Hughes, John (3)

Hughes, John a Wesleyan Methodist minister, nephew of John Thomas, vicar of Caerleon, Monmouthshire, was born at Brecon, County Brecon, May 18, 1776. He was educated at the grammar-school at Brecon, under the care of Reverend David Griffiths. Dr. Coke and other distinguished persons received their education at the same place and under the same master. In 1790 Hughes was converted under a sermon by John M'Kersey, and joined the Methodist Society. His parents designed him for the Established Church, but young Hughes could not conscientiously enter its ministry. In 1793 he became a resident with his uncle at Caerleon. In 1796 he was appointed by the Conference to the Cardiff Circuit. In 1800 he and Owen Davies were appointed the first missionaries in North Wales. In 1805 he was superintendent of the Welsh Mission in Liverpool. His remaining circuits were, Swansea, Bristoli Glasgow, Northwich and Warrington, Macclesfield, Newcastle-under-Lyne, etc. In 1832 he became a supernumerary at Knutsford, Cheshire. He died May 15, 1843. Hughes deliberately declined a life of ease and honor, and, contrary to the wishes of his friends, chose the toils and privations of the Methodist ministry. From this course he never swerved. He was a most diligent worker, producing, amid the pressing duties of his itinerancy, works of great and lasting value. In 1803 he published a new edition of the Welsh Hymn-Book; he translated part of Dr. Coke's Commentary on the New Testament (1809); while at Macclesfield, 1813, he wrote A Plea for Religious Liberty, a reply to Joseph Cook's ("Civis") The Danger of Schism, pamphlets which were the result of a controversy respecting the Sunday-schools originated by David Simpson, and which were now carried on by the Methodists; Hor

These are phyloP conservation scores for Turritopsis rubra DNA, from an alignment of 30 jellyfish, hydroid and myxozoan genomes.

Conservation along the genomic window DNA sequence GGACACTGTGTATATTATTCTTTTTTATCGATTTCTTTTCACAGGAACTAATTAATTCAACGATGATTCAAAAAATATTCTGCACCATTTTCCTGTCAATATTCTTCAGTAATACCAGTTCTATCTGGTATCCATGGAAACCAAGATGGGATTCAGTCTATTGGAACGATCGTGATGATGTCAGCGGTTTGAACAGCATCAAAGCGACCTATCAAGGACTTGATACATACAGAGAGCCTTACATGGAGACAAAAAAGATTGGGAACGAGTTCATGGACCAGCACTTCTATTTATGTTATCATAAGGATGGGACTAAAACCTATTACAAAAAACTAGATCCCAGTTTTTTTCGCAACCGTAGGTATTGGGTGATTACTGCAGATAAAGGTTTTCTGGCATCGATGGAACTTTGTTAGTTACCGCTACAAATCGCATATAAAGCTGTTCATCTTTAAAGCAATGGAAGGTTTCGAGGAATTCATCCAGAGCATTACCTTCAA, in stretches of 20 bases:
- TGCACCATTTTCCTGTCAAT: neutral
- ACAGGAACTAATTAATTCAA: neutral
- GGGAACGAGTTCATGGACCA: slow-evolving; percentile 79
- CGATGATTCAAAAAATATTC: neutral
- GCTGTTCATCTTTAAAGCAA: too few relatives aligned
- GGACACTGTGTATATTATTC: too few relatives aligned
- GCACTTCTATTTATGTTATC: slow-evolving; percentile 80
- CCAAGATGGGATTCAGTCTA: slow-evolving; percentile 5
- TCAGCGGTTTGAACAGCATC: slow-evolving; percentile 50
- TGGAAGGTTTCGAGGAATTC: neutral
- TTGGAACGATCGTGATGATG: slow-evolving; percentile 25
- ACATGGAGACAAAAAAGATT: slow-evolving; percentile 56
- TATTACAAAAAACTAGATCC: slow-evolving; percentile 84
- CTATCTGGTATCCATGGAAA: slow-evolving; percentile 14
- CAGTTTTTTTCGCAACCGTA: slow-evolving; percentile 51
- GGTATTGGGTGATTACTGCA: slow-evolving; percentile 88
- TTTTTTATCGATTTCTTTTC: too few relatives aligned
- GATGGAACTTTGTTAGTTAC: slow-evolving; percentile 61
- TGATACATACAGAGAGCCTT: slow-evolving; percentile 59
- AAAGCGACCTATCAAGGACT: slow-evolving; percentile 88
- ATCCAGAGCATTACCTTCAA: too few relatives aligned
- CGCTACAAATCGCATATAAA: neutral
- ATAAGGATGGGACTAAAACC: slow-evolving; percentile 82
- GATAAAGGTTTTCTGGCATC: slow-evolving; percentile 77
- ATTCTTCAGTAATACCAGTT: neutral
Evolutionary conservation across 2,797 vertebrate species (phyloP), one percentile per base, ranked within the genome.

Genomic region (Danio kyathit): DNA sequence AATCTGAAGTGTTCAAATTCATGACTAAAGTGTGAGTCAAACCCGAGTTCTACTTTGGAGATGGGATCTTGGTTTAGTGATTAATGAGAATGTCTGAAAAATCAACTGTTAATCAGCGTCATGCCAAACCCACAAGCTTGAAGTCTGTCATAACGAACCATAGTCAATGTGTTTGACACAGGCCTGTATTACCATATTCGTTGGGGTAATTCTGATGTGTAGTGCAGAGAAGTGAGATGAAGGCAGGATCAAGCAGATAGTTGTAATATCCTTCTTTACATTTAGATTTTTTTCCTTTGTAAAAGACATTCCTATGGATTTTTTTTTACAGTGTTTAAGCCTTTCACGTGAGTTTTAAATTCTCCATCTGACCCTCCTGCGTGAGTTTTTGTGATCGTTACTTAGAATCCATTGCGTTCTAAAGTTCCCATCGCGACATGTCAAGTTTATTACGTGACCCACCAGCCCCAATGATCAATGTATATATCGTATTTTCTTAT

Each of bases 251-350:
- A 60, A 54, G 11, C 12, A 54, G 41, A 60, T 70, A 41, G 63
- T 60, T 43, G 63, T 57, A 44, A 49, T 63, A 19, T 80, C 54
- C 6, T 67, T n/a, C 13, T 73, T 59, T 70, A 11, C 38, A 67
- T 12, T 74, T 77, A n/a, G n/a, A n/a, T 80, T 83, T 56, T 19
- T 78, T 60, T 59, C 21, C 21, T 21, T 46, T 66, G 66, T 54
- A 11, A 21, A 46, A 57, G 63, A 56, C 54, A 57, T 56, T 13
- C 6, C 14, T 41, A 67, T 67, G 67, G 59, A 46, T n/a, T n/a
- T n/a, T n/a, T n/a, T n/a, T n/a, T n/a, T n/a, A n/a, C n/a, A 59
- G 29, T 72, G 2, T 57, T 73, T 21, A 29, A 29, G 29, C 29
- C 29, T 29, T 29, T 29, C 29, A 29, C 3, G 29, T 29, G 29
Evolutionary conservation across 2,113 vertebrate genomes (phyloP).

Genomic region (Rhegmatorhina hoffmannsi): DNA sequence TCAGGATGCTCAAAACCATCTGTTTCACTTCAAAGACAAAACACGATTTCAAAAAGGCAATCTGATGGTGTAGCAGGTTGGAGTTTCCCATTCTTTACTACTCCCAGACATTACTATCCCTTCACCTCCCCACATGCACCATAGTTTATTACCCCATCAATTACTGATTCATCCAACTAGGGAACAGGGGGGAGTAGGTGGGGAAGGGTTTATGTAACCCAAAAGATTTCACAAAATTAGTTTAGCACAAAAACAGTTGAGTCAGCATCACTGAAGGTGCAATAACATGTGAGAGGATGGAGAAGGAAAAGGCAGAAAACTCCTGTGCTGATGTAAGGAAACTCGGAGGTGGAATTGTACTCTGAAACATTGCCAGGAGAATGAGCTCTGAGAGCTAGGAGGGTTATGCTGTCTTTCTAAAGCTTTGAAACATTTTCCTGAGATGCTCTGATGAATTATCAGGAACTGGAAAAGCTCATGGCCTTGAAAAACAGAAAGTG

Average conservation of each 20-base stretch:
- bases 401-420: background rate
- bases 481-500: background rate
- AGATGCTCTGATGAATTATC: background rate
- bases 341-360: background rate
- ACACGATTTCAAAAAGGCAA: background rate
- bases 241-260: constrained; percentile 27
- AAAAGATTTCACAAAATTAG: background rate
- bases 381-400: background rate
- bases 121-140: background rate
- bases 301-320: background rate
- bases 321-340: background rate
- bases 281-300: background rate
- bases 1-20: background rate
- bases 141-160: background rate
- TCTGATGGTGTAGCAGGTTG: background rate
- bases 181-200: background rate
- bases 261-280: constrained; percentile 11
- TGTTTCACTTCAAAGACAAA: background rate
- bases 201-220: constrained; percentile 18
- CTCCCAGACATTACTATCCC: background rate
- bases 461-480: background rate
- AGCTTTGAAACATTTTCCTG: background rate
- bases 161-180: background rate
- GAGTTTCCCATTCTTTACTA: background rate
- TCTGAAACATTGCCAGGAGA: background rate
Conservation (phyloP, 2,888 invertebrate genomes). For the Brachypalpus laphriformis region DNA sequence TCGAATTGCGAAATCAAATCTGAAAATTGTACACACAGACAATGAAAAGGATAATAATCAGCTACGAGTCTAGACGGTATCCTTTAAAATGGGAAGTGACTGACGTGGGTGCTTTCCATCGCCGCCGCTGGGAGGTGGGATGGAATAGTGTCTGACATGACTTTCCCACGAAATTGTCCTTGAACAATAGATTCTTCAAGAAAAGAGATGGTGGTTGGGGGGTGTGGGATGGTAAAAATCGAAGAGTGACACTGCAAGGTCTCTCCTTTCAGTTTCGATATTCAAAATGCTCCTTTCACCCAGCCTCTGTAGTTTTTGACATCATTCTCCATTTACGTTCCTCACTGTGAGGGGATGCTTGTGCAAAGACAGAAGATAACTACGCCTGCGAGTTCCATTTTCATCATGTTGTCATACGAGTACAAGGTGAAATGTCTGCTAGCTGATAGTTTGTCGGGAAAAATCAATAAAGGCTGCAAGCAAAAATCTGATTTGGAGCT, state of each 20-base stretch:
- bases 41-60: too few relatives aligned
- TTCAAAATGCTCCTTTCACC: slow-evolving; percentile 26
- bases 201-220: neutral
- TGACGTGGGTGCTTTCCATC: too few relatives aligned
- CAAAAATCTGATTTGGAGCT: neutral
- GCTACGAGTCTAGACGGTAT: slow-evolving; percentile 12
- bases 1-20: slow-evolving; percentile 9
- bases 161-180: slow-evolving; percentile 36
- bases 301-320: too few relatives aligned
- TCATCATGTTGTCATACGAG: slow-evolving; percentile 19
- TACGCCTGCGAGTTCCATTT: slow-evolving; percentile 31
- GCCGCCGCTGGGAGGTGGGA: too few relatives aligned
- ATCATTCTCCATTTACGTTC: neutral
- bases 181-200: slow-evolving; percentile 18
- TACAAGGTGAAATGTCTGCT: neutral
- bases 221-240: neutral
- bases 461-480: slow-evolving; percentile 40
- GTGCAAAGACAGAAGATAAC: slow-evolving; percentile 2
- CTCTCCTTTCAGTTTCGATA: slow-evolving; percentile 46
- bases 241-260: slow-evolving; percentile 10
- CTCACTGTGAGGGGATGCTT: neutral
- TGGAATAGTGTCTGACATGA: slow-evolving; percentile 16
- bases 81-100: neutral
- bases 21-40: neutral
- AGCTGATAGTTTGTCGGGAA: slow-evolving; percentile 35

Britannicae, or Studies in Early British History (Lond. 1818, 2 volumes 8vo), a work which received the encomiums of Dr. Thomas Burgess, bishop of Salisbury, then bishop of St. Davids, of Sharon Turner, in a letter to the author, of Price, of David M'Nicoll, and of the Eclectic Review. It embodied the results of many years' antiquarian research and is a work of great value. Hughes also wrote, but did not publish, a work entitled Historical Triads; Consisting of Memorials of Remarkable Persons and Occurrences among the Cymry, translated from the Welsh, with notes and illustrations. The manuscript has been deposited in the British Museum. He received several prizes, premiums, and medals from the Cambrian Society for his literary productions. His last work was the Memoir and Remains of Fussell, which he finished in 1839. See Robert Jackson, Memoir in Wesleyan Methodist Magazine, March 1847, page 209 sq.; Minutes of the British Conference, 1843; Wesl. Meth. Magazine, September 1834, page 669; Smith, Hist. of Wesl. Methodism, 2:359, 361, 393 sq.

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